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Top Gear Hyper-Bike

Rated E for Everyone


Nintendo 64 (N64)




Snowblind Studios


March 2000

ROM Size:

128 megabits


One to Two Simultaneous




Controller Pak (35 pages for season)


Expansion Pak, Rumble Pak



> Final Rating: 3.7 out of 5.0


Since the release of Top Gear Rally in 1997, one Top Gear game per year has appeared on the Nintendo 64, with Top Gear Overdrive in 1998, Top Gear Rally 2 in 1999, and now Top Gear Hyper-Bike in 2000. With Top Gear Hyper-Bike, Kemco is hoping to capitalize on the red-hot motorcycle genre. Top Gear Hyper-Bike unofficially takes the best of the Supercross and Superbike worlds and throws it into one big arcade mix.

Gameplay & Control

After the small group at Snowblind Studios developed the sleeper hit Top Gear Overdrive, Kemco enlisted the company's services again to make the first version of Top Gear on two wheels. Snowblind's influence is seen readily from the beginning, with familiar gameplay styles, graphic styles, and other subtleties.


Rather than go the simulation route of games like EA Sports' Supercross 2000 and Acclaim's Jeremy McGrath Supercross 2000, Top Gear Hyper-Bike is 100% pure arcade racing. The game doesn't contain bike-tweaking options. The sense of speed is high from the first race. Nitro boosts will be used regularly. You can glaze off walls without falling off your bike. Major air will be seen with the dirt bikes. Checkpoints must be passed in regular intervals. And shortcuts—some obvious, some not so obvious—can be found on every course.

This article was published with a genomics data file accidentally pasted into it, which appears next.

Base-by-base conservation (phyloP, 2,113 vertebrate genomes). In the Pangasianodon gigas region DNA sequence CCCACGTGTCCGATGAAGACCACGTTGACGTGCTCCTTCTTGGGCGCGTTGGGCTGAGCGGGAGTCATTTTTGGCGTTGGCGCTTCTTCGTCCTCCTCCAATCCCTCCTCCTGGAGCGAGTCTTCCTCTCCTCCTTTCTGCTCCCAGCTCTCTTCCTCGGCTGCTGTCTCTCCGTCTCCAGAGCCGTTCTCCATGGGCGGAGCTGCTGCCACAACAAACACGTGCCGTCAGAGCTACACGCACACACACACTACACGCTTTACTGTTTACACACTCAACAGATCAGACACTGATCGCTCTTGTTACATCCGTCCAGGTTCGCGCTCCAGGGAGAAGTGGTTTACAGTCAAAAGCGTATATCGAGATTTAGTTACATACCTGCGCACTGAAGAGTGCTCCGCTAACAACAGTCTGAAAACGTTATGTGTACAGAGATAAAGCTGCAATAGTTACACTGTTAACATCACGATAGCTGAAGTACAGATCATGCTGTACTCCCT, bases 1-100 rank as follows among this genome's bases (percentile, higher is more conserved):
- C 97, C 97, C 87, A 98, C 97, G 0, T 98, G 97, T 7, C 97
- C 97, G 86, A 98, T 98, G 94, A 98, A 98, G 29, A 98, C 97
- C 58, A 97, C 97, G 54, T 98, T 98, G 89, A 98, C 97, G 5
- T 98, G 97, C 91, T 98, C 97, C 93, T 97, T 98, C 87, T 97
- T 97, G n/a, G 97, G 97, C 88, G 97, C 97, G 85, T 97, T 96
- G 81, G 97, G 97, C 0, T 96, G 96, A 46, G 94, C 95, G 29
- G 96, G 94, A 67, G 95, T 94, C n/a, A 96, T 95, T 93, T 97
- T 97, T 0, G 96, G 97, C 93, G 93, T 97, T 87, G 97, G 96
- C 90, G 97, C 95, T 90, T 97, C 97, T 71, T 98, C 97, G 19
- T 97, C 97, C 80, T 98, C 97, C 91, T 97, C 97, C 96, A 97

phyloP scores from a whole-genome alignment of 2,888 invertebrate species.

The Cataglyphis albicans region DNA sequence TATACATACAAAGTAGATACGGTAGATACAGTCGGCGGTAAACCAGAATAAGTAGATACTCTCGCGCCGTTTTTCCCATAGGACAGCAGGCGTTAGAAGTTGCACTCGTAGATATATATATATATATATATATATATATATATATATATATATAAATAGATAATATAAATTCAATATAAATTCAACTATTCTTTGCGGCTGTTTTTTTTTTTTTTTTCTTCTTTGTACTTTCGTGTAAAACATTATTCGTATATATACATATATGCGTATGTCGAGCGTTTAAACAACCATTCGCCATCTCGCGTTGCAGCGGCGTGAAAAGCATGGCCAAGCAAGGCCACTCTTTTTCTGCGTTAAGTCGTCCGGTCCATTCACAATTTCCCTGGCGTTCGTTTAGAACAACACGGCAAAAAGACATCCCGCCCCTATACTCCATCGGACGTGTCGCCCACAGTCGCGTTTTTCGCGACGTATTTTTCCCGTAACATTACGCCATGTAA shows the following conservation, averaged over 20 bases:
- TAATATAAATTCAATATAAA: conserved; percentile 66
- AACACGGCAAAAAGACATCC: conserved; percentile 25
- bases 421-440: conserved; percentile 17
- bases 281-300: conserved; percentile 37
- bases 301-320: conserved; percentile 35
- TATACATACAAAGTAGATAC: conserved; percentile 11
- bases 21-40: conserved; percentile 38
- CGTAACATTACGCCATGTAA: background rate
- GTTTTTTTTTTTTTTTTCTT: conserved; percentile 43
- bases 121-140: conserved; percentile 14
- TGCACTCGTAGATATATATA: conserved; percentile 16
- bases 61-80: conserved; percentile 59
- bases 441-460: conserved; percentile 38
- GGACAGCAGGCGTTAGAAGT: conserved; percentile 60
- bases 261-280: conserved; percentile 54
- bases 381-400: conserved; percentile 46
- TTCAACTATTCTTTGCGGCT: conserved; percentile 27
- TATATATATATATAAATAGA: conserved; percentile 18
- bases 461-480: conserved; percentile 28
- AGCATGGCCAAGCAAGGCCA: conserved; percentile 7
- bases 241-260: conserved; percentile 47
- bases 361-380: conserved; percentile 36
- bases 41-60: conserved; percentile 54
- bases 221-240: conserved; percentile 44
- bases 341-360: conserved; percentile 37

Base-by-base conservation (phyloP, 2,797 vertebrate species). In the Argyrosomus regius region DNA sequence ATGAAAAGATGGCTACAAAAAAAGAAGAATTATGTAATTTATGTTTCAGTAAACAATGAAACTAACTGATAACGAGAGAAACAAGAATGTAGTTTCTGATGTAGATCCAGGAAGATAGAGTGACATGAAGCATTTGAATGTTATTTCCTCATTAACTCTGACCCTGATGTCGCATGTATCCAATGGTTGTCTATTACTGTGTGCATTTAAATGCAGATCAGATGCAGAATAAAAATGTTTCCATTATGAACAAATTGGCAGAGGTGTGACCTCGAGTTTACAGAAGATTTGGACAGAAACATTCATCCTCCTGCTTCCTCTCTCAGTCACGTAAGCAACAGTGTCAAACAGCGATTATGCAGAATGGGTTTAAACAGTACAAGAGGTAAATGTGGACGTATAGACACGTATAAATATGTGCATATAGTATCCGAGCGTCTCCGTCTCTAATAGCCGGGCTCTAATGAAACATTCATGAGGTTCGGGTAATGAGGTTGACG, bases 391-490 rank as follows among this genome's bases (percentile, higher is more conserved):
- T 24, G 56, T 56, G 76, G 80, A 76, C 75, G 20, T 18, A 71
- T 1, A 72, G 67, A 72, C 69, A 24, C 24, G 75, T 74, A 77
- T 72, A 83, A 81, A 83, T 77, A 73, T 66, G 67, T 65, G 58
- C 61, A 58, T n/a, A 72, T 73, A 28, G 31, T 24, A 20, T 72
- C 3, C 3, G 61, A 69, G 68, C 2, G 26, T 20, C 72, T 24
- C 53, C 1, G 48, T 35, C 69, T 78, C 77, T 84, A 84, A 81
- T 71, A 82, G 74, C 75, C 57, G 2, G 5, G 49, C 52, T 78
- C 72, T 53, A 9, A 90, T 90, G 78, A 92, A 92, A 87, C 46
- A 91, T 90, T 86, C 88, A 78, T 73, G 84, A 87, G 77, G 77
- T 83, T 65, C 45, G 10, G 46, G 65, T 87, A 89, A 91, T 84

Interestingly, Top Gear Hyper-Bike contains dirt bikes (for Supercross/Motocross-like fun) and street bikes (for Superbike-like fun). Six tracks exist for each bike style, and although they're based on the same location, a race through the Redwood Forest, for example, is quite different when using a dirt bike than when using a street bike. The game doesn't have the official Supercross or Superbike licenses for real tracks or riders, but it does have real Kawasaki, Honda, and Yamaha bikes. A cool option is the ability to change the color of your rider's suit and bike.


There's a noticeable difference in bike handling and track design. Dirt bikes can take more abuse and get plenty of air on the wide-open outdoor tracks. (A few indoor tracks are available, too, for exhibition races.) Street bikes are all about speed on the more narrow tracks with white lines and side barriers. They're also easier to wreck.


With both styles of bikes, you have to pass through checkpoints in short, regular intervals. This was done to prevent massive shortcuts with the dirt bikes, as you will find out. You know you got credit for a checkpoint, because the announcer will say "Checkpoint" and a split time will flash on the screen. If you miss a checkpoint, you must go back and ride through it, or you won't get credit for additional laps.


The control in Top Gear Hyper-Bike is not unnecessarily complex. The Control Stick only is used for steering. The A button is the throttle. The B button is the brake in racing modes, but it doubles as the trick button in the Trick Attack mode. The Z button is your spring gauge for jumping. An on-screen indicator literally shows how much spring energy is available for your next jump. The L button changes the camera view, whereas the R button looks behind your rider. Finally, hold down the Bottom C button to use nitro, which can be replenished during any race.


Although Top Gear Hyper-Bike was originally going to have a four-player mode like Top Gear Overdrive, this feature did not make the final version. Instead, one to two players can choose from five different options: Single Race, Time Attack, Trick Attack, Championship, and Track Editor.


The Single Race mode lets one or two players ride a one-, three-, or five-lap race using any opened bike on any opened track from the Championship mode. Twelve total riders are in the one-player mode and six total riders race in the two-player mode.


Time Attack is a one-player race against the clock. If you replay the same course immediately after finishing it, you'll race against a ghost of yourself. Top Gear Hyper-Bike saves your top five best times, along with your name and bike used, for each course. Times also are saved from the Single Race and Championship modes.